Climate change is one of the most significant threats to our lives and livelihoods. Clean energy is one of the most economically and environmentally advantageous solutions. Working for SACE gives me an opportunity to promote fair and equitable access to clean energy resources across the Southeast. – Bryan Jacob
Above everything else, I’ve always done this work because I want to do my part to make this world a better place. Having brought a child into this [sometimes scary] world, I feel an even more urgent sense of responsibility. I can’t imagine coming to the end of my life and not being able to tell my daughter that I didn’t fight like hell for her, and everyone else’s loved ones. – Alissa Schafer
Growing up on the coast of Florida and with a sailor for a father, I spent countless weekends of my childhood on the water, and this really gave me a deep appreciation for our oceans and for our natural world in general. I was awestruck the first time I snorkeled on a coral reef, and saddened when I began to see that same reef disappearing years later as a result of human actions. It’s a beautiful world we live in, and I’ve always wanted to use my skills to help protect it and ensure it remains that way for future generations. – Kelsey Grentzer
I like the ethic of leaving a place better than you find it. I hope my work advocating for clean energy and climate action helps leave the world a better place for others. – Chris Carnevale
Solving the climate crisis – one of the most important goals we can strive for on behalf of our children, our society, and our environment – requires passionate, committed people willing to work hard for clean energy and technology-based solutions. I am proud to work alongside my colleagues here at SACE as we are all professionally and personally committed to our mission of changing the way we produce and consume energy. – Jennifer Rennicks
I do this work because my family is negatively impacted by the decisions utilities make. We have lived in the dark due to the energy burden in West Tennessee and are currently still at risk. I do this work because my loved ones deserve heat, light, and hot water just like everyone else. I will continue to chip away at this problem until we all have our basic needs met – Michael MacMiller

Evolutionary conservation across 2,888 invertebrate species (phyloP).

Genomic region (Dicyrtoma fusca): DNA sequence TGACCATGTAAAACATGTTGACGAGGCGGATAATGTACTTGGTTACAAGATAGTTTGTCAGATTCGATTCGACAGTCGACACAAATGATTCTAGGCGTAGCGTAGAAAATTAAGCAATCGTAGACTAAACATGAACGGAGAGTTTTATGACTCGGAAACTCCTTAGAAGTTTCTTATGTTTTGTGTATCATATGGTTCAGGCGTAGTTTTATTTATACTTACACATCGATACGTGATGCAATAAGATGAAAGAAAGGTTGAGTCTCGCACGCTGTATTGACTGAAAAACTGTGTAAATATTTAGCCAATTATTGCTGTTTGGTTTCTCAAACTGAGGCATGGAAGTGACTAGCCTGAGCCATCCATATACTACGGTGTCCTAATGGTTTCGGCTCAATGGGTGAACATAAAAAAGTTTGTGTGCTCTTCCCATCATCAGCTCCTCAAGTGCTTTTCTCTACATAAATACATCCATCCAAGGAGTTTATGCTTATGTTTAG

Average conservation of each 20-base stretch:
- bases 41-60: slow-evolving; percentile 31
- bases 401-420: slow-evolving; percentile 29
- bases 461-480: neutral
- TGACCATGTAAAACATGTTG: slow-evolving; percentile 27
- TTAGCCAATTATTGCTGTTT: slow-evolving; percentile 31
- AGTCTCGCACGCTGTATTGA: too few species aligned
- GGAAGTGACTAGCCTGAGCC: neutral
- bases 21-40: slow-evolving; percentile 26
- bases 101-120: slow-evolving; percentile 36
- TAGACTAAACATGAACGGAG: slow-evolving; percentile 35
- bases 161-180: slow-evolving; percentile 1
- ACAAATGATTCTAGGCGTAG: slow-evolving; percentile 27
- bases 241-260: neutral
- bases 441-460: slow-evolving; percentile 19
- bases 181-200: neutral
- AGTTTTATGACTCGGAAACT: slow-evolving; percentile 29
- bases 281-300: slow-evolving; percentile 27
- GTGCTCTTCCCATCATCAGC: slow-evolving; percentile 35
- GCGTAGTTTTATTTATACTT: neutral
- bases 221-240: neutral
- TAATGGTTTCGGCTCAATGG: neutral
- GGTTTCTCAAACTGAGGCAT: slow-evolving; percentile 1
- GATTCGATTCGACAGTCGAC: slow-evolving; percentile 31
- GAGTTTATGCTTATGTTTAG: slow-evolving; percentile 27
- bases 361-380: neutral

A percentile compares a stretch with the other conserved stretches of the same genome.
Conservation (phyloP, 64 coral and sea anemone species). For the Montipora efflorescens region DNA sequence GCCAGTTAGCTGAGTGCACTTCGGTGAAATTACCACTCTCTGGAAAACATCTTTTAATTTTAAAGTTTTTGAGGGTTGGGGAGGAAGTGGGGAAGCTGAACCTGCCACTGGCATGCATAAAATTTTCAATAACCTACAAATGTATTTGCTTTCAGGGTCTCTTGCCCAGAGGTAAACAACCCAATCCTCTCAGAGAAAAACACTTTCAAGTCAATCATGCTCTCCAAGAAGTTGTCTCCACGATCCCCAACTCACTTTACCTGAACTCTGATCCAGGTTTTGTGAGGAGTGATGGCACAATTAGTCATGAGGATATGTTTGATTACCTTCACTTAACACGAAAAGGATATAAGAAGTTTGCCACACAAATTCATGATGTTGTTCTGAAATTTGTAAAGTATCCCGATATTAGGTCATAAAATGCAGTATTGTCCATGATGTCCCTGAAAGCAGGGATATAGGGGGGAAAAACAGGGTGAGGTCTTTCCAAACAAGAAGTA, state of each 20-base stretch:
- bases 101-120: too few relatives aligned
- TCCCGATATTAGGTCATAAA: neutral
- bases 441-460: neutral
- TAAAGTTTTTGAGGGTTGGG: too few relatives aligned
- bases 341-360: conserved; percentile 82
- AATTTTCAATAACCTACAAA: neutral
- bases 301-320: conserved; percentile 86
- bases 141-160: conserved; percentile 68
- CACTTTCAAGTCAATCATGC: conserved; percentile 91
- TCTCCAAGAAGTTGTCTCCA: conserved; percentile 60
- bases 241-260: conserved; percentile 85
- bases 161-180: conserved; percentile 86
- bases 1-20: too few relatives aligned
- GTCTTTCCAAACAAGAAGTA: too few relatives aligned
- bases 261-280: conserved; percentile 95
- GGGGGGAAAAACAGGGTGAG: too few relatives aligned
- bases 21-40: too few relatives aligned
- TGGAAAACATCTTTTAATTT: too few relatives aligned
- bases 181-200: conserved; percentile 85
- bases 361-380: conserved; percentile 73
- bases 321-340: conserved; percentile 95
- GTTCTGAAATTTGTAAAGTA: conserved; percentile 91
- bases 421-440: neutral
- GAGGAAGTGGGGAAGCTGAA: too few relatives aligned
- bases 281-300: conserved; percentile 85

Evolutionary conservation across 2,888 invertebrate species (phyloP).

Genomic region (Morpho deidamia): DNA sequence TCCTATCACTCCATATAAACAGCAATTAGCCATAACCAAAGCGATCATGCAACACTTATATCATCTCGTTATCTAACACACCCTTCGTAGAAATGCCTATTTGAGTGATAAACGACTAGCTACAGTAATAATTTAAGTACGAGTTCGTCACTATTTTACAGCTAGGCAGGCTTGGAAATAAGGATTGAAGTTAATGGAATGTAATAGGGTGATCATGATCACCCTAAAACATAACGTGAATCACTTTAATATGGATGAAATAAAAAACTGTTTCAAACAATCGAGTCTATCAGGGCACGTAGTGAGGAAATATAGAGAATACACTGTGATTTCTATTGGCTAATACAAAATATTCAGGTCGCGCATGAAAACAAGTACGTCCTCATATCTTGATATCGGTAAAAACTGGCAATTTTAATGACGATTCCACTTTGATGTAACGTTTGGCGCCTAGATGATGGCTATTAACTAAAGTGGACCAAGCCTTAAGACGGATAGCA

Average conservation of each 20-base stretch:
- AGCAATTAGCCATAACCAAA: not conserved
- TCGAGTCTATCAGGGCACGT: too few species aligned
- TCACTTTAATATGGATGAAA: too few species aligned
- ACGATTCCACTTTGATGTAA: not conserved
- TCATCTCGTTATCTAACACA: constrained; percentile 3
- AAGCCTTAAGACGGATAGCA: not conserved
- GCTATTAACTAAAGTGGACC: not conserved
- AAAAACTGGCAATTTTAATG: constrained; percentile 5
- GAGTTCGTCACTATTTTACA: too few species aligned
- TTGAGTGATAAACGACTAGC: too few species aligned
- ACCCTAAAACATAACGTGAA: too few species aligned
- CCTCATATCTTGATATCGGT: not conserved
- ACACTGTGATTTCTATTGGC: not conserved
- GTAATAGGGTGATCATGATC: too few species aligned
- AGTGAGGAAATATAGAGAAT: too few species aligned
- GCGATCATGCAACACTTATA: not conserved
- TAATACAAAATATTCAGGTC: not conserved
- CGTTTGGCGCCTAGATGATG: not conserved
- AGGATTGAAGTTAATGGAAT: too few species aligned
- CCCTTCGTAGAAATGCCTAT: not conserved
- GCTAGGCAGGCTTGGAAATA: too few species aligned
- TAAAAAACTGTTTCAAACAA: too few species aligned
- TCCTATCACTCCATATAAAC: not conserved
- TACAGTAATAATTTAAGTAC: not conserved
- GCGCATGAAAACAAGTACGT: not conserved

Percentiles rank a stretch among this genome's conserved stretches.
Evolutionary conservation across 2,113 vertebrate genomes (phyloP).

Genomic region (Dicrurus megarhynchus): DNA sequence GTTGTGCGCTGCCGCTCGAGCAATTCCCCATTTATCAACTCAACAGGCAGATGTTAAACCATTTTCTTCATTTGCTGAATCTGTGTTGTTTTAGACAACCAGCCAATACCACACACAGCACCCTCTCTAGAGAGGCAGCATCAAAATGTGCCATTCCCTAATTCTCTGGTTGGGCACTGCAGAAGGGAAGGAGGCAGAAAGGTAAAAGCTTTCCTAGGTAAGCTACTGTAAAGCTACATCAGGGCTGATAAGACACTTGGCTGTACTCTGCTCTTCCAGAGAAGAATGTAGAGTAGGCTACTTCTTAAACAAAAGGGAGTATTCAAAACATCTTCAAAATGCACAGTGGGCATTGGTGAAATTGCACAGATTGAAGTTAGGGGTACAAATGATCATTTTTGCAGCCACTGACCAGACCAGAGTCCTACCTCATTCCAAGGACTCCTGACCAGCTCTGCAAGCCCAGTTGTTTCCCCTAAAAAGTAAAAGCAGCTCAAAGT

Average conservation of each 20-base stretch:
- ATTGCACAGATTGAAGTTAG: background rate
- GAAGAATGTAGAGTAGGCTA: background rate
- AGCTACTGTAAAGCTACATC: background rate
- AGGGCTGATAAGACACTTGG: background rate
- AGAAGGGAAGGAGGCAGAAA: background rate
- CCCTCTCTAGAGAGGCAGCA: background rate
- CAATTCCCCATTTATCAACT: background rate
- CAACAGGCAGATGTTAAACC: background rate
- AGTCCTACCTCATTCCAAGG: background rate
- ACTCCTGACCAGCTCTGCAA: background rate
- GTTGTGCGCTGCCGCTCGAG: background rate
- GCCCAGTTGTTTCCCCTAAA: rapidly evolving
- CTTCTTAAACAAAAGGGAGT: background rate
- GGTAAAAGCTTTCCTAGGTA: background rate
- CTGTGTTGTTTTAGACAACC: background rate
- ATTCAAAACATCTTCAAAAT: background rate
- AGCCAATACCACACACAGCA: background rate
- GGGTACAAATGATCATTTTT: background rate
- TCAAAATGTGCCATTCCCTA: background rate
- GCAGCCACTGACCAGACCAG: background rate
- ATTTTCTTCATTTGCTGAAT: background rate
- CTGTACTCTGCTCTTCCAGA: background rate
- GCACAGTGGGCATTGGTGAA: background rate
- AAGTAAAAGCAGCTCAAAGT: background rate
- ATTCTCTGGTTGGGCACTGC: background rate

As an industrial chemist, I started my journey in fighting for environmental justice in the Memphis community over thirty years ago. Then as a science teacher, I worked hard to make predominantly African American schools green by educating our children about pollution in their community, protecting the environment, saving energy, and receiving state and national certifications. After my retirement from teaching, Dr. Robert D. Bullard, widely known as the Father of Environmental Justice, tasked me to fight for our universal right for energy, saving our people from severe energy burden, while Jacqueline Patterson, Environmental Climate Justice Director for the NAACP, challenged me to fight for utility reform. SACE has given me a larger platform to expand my outreach and the training to become an advocate for energy justice. My New Year’s Resolution is to keep on fighting for energy justice for my people and to keep on hunting the energy elephant, aka, TVA! —Saidi Ajanaku, Elephant Hunter
As you can see, we are not only motivated by what is happening on a global scale, but what is happening in our own homes and close to our hearts. As the past year comes to a close, a New Year’s Resolution is often the top of people’s list to start the year. I hope you will consider joining us in promoting responsible energy choices to ensure clean, safe, and healthy communities throughout the Southeast this year knowing you will make a change today, for the coming year, and for the future generations to come.
Happy 2019 from the Southern Alliance for Clean Energy Family!